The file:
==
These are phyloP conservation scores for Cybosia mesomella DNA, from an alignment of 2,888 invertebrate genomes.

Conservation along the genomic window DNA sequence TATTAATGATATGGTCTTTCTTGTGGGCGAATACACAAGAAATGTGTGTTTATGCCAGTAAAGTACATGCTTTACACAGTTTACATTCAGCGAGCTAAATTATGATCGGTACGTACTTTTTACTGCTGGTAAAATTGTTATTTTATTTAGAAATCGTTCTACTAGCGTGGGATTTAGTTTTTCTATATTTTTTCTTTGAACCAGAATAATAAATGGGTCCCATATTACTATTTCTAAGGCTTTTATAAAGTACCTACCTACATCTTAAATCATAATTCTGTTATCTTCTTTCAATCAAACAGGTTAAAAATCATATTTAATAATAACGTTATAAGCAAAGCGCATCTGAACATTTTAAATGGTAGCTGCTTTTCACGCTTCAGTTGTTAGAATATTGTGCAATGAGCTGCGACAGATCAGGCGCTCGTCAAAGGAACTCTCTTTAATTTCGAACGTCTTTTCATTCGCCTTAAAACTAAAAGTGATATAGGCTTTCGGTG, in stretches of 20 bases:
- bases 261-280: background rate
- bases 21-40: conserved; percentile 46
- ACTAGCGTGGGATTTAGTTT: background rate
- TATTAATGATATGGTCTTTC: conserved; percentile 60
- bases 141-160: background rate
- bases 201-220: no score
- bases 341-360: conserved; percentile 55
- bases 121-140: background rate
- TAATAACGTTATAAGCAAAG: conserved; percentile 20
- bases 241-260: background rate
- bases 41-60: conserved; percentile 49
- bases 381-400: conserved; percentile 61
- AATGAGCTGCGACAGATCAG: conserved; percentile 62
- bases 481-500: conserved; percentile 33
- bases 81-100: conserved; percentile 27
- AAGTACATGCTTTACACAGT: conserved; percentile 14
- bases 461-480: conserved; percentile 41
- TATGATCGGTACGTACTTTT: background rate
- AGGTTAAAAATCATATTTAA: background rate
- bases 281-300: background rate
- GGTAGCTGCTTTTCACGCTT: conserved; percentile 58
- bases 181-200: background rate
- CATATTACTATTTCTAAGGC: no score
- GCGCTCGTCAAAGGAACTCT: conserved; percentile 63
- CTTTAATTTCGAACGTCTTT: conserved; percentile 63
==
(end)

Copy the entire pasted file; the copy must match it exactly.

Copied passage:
These are phyloP conservation scores for Cybosia mesomella DNA, from an alignment of 2,888 invertebrate genomes.

Conservation along the genomic window DNA sequence TATTAATGATATGGTCTTTCTTGTGGGCGAATACACAAGAAATGTGTGTTTATGCCAGTAAAGTACATGCTTTACACAGTTTACATTCAGCGAGCTAAATTATGATCGGTACGTACTTTTTACTGCTGGTAAAATTGTTATTTTATTTAGAAATCGTTCTACTAGCGTGGGATTTAGTTTTTCTATATTTTTTCTTTGAACCAGAATAATAAATGGGTCCCATATTACTATTTCTAAGGCTTTTATAAAGTACCTACCTACATCTTAAATCATAATTCTGTTATCTTCTTTCAATCAAACAGGTTAAAAATCATATTTAATAATAACGTTATAAGCAAAGCGCATCTGAACATTTTAAATGGTAGCTGCTTTTCACGCTTCAGTTGTTAGAATATTGTGCAATGAGCTGCGACAGATCAGGCGCTCGTCAAAGGAACTCTCTTTAATTTCGAACGTCTTTTCATTCGCCTTAAAACTAAAAGTGATATAGGCTTTCGGTG, in stretches of 20 bases:
- bases 261-280: background rate
- bases 21-40: conserved; percentile 46
- ACTAGCGTGGGATTTAGTTT: background rate
- TATTAATGATATGGTCTTTC: conserved; percentile 60
- bases 141-160: background rate
- bases 201-220: no score
- bases 341-360: conserved; percentile 55
- bases 121-140: background rate
- TAATAACGTTATAAGCAAAG: conserved; percentile 20
- bases 241-260: background rate
- bases 41-60: conserved; percentile 49
- bases 381-400: conserved; percentile 61
- AATGAGCTGCGACAGATCAG: conserved; percentile 62
- bases 481-500: conserved; percentile 33
- bases 81-100: conserved; percentile 27
- AAGTACATGCTTTACACAGT: conserved; percentile 14
- bases 461-480: conserved; percentile 41
- TATGATCGGTACGTACTTTT: background rate
- AGGTTAAAAATCATATTTAA: background rate
- bases 281-300: background rate
- GGTAGCTGCTTTTCACGCTT: conserved; percentile 58
- bases 181-200: background rate
- CATATTACTATTTCTAAGGC: no score
- GCGCTCGTCAAAGGAACTCT: conserved; percentile 63
- CTTTAATTTCGAACGTCTTT: conserved; percentile 63